The Equal Employment Opportunity Commission's rule regarding the revised EEO-1 form was scheduled to go into effect March 31, 2018. The new requirement obligates every private employer with at least 100 staff members to list W-2 wages and hours worked in addition to demographic information on the EEO-1. However, because of transitions within the current federal administration, employers are questioning if and when they should start preparing for these changes.
Critics of the rule have long said it puts too much burden on businesses and risks invading employees' privacy. It's true that the new measure will require much effort on the part of employers. Although businesses still have approximately half a year before they need to comply, The National Law Review noted that if the March 2018 start date remains, many organizations will need to begin preparing immediately. However, thanks to recent changes in government, the future of the rule is uncertain.
The Trump administration's approach to the revised EEO-1 form
There are many factors in place causing employers to suspect the new mandate will ultimately be withdrawn. To start with, acting EEOC Chair Victoria Lipnic originally voted against the requirement. She recently described her efforts to have it rescinded during an August 3 speech at the Industrial National Liaison Group's annual conference. She also noted the EEOC can't yet revoke the ruling because it won't have enough votes until all pending appointments are confirmed, wrote law firm McGuire Woods.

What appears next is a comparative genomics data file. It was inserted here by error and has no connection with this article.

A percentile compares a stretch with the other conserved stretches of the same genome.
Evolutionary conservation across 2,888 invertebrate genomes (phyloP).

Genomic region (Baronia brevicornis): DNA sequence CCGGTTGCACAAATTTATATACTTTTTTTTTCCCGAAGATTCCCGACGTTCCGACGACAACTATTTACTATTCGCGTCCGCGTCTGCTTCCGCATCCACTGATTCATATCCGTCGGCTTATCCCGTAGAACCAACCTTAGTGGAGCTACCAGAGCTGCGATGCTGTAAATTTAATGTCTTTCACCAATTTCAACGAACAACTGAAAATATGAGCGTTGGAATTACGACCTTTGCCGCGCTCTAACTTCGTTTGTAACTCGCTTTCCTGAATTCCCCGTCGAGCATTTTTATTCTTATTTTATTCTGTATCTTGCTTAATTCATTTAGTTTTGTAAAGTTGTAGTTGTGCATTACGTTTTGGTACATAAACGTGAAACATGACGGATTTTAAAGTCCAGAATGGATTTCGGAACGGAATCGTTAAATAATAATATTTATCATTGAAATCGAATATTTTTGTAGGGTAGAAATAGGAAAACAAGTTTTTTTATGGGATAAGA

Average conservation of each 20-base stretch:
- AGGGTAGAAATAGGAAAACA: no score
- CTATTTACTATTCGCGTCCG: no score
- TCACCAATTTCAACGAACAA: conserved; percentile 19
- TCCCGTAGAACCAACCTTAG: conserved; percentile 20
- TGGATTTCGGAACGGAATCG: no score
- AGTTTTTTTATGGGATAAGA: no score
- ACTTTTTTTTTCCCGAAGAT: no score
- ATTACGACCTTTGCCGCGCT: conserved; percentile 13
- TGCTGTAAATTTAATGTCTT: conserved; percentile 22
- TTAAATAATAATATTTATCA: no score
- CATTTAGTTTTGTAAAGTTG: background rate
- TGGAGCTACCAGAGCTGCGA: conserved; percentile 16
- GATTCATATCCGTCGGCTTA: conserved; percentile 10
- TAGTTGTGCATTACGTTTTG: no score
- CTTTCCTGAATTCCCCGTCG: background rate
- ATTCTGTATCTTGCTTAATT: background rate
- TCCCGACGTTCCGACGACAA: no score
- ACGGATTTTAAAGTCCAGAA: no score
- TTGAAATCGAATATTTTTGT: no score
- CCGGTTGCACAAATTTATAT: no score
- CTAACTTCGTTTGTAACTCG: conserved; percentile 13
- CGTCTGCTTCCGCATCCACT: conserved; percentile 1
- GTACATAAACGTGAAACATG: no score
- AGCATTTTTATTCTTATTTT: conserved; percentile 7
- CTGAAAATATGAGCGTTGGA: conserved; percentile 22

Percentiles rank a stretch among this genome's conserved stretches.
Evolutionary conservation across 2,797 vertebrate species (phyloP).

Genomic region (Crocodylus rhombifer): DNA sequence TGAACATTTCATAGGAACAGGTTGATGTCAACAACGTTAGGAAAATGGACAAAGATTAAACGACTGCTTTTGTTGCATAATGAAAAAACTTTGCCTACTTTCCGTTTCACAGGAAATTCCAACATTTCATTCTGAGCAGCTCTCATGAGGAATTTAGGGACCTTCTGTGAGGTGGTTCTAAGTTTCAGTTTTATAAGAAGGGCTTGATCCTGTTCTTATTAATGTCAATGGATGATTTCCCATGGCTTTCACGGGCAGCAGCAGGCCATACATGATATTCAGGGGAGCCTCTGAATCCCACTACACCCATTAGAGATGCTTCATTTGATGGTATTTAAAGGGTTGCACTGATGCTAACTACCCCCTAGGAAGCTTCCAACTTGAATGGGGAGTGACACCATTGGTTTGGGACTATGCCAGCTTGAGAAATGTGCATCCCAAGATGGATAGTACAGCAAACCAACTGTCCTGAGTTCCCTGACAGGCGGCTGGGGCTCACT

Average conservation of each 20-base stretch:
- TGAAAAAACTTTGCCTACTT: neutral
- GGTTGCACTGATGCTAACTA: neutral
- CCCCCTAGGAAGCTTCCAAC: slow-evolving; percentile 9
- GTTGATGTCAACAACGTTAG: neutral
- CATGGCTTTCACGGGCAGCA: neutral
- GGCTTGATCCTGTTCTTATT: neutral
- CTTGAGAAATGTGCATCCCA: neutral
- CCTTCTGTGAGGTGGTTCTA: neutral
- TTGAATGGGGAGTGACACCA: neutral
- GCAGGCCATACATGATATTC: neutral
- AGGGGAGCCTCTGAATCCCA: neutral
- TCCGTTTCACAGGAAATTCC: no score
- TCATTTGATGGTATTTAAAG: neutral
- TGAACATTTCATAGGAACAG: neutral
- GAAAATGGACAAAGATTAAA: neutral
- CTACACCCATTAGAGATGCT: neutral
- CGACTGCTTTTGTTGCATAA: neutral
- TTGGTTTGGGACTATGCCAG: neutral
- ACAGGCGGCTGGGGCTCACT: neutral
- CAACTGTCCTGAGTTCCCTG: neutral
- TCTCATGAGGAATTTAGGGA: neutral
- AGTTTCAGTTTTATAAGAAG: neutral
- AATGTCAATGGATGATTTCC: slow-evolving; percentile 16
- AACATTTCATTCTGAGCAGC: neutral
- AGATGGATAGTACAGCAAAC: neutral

To that end, as the Society for Human Resource Management reported, President Donald Trump nominated Janet Dhillon and Lt. Daniel Gade to the EEOC. Both are Republicans who are presumed to withdraw the requirement if confirmed.
However, Lipnic did mention in her speech that she sympathized with employers who need a firm answer on the future of the EEO-1 form. She sent a memo to the White House's Office of Information and Regulatory Affairs asking that the organization decide whether or not to suspend the rule by the end of the current month.
Should businesses start preparing?
Unfortunately, this ambiguity has left employers in the dark regarding future EEOC compliance. Proskauer Rose LLC attorney Connie Gertram told the SHRM her recommendation is to assume the implementation will proceed on schedule.
"While we await the passage of the final 2018 appropriations bill, employers should continue to operate under the assumption that the revised Form EEO-1 will be implemented as planned," she said. "This is particularly true in light of EEOC's silence on the revised Form EEO-1."
That said, it might not be necessary for all qualifying businesses to take action just yet. The amount of preparation time required varies depending on the number of employees and the complexity of a company's HR and payroll systems. Triton Benefits and HR Solutions can help businesses determine the right actions to take pending the outcome of the EEO-1 form.